Cocaine is made from the leaves of the coca plant that is native to South America. Cocaine is an stimulant and it is addictive. Cocaine has valid health care uses, as a local anesthesia for some surgeries, however, recreational use of cocaine is illegal. Cocaine is sold on the street as fine, white crystal powder. Street dealers usually mix it with other similar looking substances, such as talcum powder, corn starch, or all-purpose flour in order to dilute the potency of cocaine and increase profits. Drug dealers may also mix it with other substances of abuse, such as stimulant amphetamine, synthetic opioids, fentanyl, or natural opioids, heroin. Mixing substances increases the potency of the drug and could result in overdose or even death, as the user is not aware of the “cocktail” in the product he/she is buying. Sometimes, cocaine is process by drug dealers to make a rock crystal (also called “freebase cocaine” or “crack cocaine”). The term “crack” refers to the crackling sound of the crystal rocks when they are heated.

Cocaine can be snorted, dissolved and injected into the blood stream or rubbed onto the gums. Crack cocaine is heated to produce vapors that are inhaled. Some users also inject a combination of cocaine and heroin, called “Speedball.”
Individuals who abuse cocaine often indulge in binges – abusing the drug repeatedly within a short period of time and in increasingly higher doses. Such rapid intake of cocaine helps to maintain the high.

Like most other substances of abuse, cocaine sharply increases the levels of dopamine in brain circuits, delivering euphoria. Usually dopamine recycles back into the cell that released it, which helps to shut off the signal between nerve cells. But, cocaine blocks this from happening. As a result, large amounts of dopamine builds up between two nerve cells causing a flood of dopamine in the brain’s reward circuits. Such an intense high, drives a strong addiction. Like other drugs of abuse, tolerance to the drug builds and increasingly larger doses of cocaine are needed to achieve a similar high.

The addiction can be both physical and psychological. Short-term physical effects include sharply increased happiness and energy, mental alertness, hypersensitivity to sight, sound and touch, irritability, paranoia (unreasonable distrust). Psychologically it could lead to higher self-esteem and a sense of accomplishment.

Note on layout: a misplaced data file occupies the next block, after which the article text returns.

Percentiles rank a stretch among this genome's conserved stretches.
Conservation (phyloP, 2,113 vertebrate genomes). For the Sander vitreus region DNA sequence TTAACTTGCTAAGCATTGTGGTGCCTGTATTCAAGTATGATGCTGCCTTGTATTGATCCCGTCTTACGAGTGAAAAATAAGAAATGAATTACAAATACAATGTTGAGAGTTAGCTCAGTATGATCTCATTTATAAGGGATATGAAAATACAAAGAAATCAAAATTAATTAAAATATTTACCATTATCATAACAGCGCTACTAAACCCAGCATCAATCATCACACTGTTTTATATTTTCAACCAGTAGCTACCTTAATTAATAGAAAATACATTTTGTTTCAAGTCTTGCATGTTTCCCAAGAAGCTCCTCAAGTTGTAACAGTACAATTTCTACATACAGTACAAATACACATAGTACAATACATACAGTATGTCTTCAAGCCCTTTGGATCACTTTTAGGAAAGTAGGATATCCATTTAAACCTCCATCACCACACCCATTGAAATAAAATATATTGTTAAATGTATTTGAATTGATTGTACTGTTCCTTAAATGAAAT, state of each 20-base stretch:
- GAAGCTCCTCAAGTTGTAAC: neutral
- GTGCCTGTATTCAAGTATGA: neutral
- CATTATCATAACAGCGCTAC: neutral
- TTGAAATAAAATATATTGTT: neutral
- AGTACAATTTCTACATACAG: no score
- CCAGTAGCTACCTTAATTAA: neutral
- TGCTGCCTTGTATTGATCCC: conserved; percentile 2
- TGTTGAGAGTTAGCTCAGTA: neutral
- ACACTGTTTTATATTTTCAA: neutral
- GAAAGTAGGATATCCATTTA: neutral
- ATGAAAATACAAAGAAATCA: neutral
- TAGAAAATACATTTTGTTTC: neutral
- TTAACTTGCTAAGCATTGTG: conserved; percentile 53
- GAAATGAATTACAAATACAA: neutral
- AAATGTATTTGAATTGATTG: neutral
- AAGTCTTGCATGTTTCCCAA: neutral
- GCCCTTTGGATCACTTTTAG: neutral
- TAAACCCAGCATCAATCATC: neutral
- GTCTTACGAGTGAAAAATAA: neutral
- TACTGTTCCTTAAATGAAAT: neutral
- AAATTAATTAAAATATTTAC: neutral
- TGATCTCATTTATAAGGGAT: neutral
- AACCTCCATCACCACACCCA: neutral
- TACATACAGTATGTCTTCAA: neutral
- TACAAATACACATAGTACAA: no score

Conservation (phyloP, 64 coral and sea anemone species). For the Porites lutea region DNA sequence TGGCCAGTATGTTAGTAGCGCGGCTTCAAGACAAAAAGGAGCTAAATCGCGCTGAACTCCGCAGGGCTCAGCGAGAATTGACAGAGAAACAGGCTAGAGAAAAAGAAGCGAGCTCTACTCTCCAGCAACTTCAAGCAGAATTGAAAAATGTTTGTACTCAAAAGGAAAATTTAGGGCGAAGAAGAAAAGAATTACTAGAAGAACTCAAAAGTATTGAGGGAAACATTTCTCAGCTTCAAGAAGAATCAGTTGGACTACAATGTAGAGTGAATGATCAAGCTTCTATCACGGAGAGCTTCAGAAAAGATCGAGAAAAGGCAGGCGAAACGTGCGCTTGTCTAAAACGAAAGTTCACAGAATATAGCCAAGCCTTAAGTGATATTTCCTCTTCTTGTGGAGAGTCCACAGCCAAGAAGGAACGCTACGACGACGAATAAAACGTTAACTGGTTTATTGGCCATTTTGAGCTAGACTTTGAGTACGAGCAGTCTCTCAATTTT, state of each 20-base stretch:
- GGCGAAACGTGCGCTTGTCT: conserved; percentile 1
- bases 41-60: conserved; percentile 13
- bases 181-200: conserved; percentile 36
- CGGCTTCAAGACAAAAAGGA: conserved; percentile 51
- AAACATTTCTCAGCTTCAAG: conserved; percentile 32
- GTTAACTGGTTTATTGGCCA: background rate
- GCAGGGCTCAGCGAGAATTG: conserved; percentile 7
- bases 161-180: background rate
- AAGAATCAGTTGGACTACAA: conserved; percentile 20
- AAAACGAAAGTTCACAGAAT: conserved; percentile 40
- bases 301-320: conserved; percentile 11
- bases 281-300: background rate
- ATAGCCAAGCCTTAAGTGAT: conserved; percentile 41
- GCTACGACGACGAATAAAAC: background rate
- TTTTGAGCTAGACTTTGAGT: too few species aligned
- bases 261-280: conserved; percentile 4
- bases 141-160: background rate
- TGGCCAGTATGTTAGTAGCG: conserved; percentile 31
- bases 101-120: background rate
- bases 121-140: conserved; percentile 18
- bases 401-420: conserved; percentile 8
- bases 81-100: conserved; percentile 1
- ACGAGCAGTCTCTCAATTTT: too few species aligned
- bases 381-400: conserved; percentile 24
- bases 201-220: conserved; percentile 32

Individuals suffering an addiction to cocaine can potentially overdose on cocaine. So accessing treatment for cocaine dependence is highly recommended. On the positive side, individuals who suffer from cocaine addiction in New Jersey have plenty of treatment options. Whether they live in Marlton or Cherry Hill, Long Branch or Monmouth Junction, New Brunswick or East Brunswick, Sayreville or Montville, Union or Bridgewater, Califon or Phillipsburg access to treatment is fast and easy. International Day against Drug Abuse. Young human hand trying to reach cooked heroin spoon on grungy concrete floor. Drugs addiction and withdrawal symptoms concept. Copy space.

Cocaine withdrawal symptoms

The initial signs of cocaine addiction are rather mild as you may not realise that you are becoming addicted until it turns serious. The severity of the addiction depends on the amount of cocaine ingested and frequency of abuse.
As always denial in the initial stages of addiction is common. Signs of addiction include:

● Over excitement
● Dilated pupils
● Irregular sleeping patterns
● Risky and dangerous choices
● Major mood swings
● Paranoia and anxiety

Individuals who abuse cocaine regularly at frequent intervals may exhibit cocaine withdrawal symptoms such as:

● Problems in breathing and frequent chest pains.
● Borderline serious depression and including suicidal ideation.
● Isolating behaviors.
* Fatigue.
● High body temperature and high blood pressure.
● Dilation of pupils and septum damage.
● Nausea and seizures
● For pregnant women, excess usage of cocaine can also lead to serious complications in the baby and may result in a miscarriage.
● Unstable thoughts and poor decision making.
● Heart problems or stroke.
● Financial issues.

Although it is not easy, addiction to cocaine can be overcome, with treatment.

Treatment for cocaine addiction

Unlike opiates such as fentanyl, heroin or opioid pain pills, there is no medication to directly address cocaine withdrawal symptoms or cravings. Treatment for addiction to cocaine is focused on managing the “crash” and support medications that may provide a level of comfort from cocaine withdrawal. Such treatment provides considerable relief to individuals suffering from an addiction to cocaine.


Related Articles

Effects of Cocaine Use on Health

Stages of Cocaine Withdrawal

Alcohol Withdrawal Detox


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